Evaluation of a locally produced rapid urease test for the diagnosis of Helicobacter pylori infection
South African Medical Journal
Gastrointestinal Clinic, University of Cape Town, Groote Schuur Hospital, Cape Town, South Africa; Department of Internal Medicine, Division of Gastroenferology, University of Pennsylvania School of Medicine, Pennsylvania, PA, United States
Background. The rapid urease test (RUT) is used at Groote Schuur Hospital flor diagnosing Helicobacter pylori infection. This is an in-house method, which has not been validated. Objective. To validate our practice of reading the RUT immediately after endoscopy (RUT0), by comparing this with a reading at 24 hours (RUT24) and with histological analysis. Design. Ninety consecutive patients undergoing upper endoscopy over a 6-week period from October 2005 to November 2005, and in whom rapid urease testing was indicated, were included in the study. Patients with recent exposure (within 2 weeks of endoscopy) to proton pump inhibitors (PPIs), histamine receptor antagonists (H2RAs) and antibiotics (confounders) were noted and included in the cohort. Two antral and two body biopsies were taken for histological examination and a third antral biopsy was placed in the RUT bottle. Both haematoxylin and eosin and modified Giemsa staining methods were used to identify H. pylori. The RUT was read immediately (within 5 minutes of upper endoscopy) (RUT0), as per our current practice, and each specimen was re-read at 24 hours (RUT24). Sensitivity, specificity, positive and negative predictive values and the impact of confounders were calculated. Results. Of the 90 patients undergoing rapid urease testing, 39% were male and 61% were female, with a mean age of 55 years (range 22 - 79 years). Histological examination revealed H. pylori in 67.8% (N=61) of the biopsy specimens. In the 65 patients without confounders, the sensitivity and specificity of the RUT0 were 65.9% and 100% respectively, and 90.9% and 100% for RUT24. After including the 25 patients with confounders, the sensitivity and specificity were 68.8% and 100% for RUT0, and 90.1% and 100% for RUT24 respectively. Thirteen RUT0 specimens (30.9%) that were initially negative became positive at the RUT24 reading. There were 6 (9.8%) RUT0- and RUT24-negative but histology-positive specimens. Four of these 6 false-negative RUT24 results could be accounted for by a low H. pylori density on histological analysis (2 patients were taking PPIs). Confounders did not alter the sensitivity and specificity outcomes or impact on the number of false-negative RUTs. Conclusions. Our locally prepared RUT is a specific test for the detection of H. pylori infection. The sensitivity is greatly enhanced by reading the test at 24 hours. The use of PPIs, H2RAs and antibiotics preceding endoscopy did not impact significantly on the results.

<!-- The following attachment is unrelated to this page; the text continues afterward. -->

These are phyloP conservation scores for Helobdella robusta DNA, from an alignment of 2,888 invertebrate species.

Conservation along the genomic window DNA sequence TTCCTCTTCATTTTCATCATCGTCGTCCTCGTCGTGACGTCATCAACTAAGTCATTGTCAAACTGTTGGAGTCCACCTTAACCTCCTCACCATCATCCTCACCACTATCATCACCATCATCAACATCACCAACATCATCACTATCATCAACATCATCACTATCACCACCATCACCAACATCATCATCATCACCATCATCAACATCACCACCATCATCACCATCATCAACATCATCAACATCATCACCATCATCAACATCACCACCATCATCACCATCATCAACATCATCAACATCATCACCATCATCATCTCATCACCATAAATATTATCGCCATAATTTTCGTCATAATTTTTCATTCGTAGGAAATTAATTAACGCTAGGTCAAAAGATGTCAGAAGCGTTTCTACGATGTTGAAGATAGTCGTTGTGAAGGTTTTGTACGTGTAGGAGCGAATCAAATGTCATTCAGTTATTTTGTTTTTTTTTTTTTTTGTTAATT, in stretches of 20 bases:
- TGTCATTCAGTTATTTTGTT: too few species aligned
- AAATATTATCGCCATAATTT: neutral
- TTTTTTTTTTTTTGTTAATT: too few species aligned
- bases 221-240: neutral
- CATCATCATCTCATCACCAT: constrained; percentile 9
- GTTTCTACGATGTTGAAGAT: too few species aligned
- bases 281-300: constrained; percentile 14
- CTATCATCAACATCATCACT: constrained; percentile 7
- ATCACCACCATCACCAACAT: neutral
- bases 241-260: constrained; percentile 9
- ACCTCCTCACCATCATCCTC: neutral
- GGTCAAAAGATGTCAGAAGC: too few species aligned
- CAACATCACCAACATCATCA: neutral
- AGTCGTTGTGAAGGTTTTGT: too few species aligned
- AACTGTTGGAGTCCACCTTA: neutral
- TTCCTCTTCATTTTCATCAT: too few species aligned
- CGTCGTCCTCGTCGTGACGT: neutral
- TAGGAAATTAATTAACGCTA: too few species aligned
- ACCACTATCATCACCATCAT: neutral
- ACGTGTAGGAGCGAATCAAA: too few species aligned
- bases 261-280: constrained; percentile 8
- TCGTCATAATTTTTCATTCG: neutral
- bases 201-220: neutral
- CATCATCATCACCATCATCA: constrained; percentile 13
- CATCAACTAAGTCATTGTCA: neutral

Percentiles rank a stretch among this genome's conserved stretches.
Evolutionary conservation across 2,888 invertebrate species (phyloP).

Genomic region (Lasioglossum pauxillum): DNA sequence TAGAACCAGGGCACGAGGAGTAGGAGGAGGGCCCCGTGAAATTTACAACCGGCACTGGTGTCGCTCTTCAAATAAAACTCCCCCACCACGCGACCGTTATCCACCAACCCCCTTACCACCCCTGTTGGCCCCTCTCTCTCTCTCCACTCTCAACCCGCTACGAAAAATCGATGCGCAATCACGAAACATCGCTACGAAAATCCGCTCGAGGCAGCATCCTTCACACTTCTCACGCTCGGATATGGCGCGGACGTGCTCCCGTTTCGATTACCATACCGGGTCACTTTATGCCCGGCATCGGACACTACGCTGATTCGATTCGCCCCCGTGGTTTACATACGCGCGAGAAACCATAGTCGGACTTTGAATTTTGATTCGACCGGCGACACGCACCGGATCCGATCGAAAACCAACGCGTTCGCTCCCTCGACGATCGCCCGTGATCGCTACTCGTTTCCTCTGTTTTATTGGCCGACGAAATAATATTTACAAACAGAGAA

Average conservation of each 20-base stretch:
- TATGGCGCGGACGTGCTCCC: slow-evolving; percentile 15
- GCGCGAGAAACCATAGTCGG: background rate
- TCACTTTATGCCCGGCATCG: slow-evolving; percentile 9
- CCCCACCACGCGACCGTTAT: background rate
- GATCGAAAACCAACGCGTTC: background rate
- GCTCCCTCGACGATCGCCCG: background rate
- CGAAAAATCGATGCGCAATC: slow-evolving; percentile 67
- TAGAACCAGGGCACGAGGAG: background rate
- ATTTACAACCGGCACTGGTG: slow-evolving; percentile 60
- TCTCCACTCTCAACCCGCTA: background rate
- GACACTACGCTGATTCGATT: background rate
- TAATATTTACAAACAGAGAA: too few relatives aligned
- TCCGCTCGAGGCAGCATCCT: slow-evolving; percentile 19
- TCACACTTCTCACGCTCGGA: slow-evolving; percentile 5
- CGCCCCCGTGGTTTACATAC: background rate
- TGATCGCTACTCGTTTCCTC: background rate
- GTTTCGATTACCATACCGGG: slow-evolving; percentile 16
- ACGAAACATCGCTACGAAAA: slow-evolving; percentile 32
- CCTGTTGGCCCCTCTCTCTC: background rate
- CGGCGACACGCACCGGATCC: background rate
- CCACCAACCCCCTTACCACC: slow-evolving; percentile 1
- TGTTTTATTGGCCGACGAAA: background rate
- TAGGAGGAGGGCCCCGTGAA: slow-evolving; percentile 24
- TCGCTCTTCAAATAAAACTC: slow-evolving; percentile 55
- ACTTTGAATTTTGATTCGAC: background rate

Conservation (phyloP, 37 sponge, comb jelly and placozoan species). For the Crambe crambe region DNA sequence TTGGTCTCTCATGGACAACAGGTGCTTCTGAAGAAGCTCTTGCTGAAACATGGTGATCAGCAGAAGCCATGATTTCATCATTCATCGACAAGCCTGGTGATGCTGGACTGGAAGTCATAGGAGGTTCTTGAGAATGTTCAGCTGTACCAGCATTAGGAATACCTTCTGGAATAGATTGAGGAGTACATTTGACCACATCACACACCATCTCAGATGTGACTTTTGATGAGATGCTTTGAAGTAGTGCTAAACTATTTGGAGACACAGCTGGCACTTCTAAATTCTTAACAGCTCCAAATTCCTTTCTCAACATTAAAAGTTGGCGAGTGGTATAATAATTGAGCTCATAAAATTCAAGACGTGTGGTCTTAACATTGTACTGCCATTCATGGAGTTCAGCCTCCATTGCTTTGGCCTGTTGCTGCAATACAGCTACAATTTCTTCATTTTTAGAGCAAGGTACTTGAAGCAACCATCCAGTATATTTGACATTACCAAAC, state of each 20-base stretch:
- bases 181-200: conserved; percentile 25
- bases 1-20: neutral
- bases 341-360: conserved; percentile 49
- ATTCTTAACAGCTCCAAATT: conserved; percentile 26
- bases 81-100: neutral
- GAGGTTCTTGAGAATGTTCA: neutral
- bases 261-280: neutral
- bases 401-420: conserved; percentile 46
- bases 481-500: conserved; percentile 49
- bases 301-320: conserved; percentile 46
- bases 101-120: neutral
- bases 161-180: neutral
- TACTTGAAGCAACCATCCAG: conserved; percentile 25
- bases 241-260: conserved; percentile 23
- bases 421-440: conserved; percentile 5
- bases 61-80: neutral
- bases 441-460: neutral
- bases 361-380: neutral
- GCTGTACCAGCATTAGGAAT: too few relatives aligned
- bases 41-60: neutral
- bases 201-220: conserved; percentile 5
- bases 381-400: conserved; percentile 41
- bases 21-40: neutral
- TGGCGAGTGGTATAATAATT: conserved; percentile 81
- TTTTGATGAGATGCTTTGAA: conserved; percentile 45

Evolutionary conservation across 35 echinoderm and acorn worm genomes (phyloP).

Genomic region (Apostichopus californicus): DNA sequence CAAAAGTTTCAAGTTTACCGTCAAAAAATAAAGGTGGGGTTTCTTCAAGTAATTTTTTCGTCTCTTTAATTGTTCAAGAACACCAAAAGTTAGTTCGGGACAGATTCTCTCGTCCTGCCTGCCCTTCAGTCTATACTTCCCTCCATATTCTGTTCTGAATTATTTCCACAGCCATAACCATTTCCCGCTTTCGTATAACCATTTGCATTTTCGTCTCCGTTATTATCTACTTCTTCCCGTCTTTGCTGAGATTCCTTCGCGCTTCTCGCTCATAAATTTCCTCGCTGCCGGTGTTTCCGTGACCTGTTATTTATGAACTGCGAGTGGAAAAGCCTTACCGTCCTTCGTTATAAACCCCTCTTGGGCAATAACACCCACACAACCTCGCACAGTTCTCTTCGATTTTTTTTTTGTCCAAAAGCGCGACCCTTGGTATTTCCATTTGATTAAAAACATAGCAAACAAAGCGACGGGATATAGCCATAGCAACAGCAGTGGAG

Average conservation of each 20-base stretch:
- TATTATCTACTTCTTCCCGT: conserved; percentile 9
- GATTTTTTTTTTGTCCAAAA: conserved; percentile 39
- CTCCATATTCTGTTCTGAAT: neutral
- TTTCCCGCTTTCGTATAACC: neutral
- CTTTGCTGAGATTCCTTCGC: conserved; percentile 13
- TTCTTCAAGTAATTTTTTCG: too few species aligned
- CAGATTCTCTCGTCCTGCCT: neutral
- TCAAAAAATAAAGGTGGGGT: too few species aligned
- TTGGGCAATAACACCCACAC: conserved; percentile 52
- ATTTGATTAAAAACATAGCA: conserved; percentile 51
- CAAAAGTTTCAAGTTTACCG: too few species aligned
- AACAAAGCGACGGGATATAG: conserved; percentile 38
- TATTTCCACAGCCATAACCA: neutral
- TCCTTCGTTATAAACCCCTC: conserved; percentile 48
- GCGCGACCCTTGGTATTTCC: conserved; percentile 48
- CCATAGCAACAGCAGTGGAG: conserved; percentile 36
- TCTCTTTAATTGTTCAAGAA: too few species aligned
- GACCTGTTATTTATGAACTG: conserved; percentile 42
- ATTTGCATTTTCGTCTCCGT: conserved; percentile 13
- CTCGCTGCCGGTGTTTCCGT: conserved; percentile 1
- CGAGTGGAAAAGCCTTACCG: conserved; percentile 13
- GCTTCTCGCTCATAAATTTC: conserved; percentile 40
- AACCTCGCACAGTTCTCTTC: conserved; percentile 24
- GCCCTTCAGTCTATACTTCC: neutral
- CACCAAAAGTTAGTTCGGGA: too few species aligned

antibiotic agent; eosin; hematoxylin; histamine H2 receptor antagonist; proton pump inhibitor; urease; adult; aged; article; cohort analysis; controlled study; endoscopy; false negative result; female; gastritis; Giemsa stain; Helicobacter infection; Helicobacter pylori; histopathology; human; human tissue; intermethod comparison; laboratory test; major clinical study; male; prediction; rapid urease test; sensitivity and specificity; stomach biopsy; validation process; Adult; Aged; Biopsy; Diagnosis, Differential; Endoscopy, Gastrointestinal; Female; Helicobacter Infections; Helicobacter pylori; Humans; Male; Middle Aged; Predictive Value of Tests; Pyloric Antrum; Retrospective Studies; Sensitivity and Specificity; Severity of Illness Index; Urease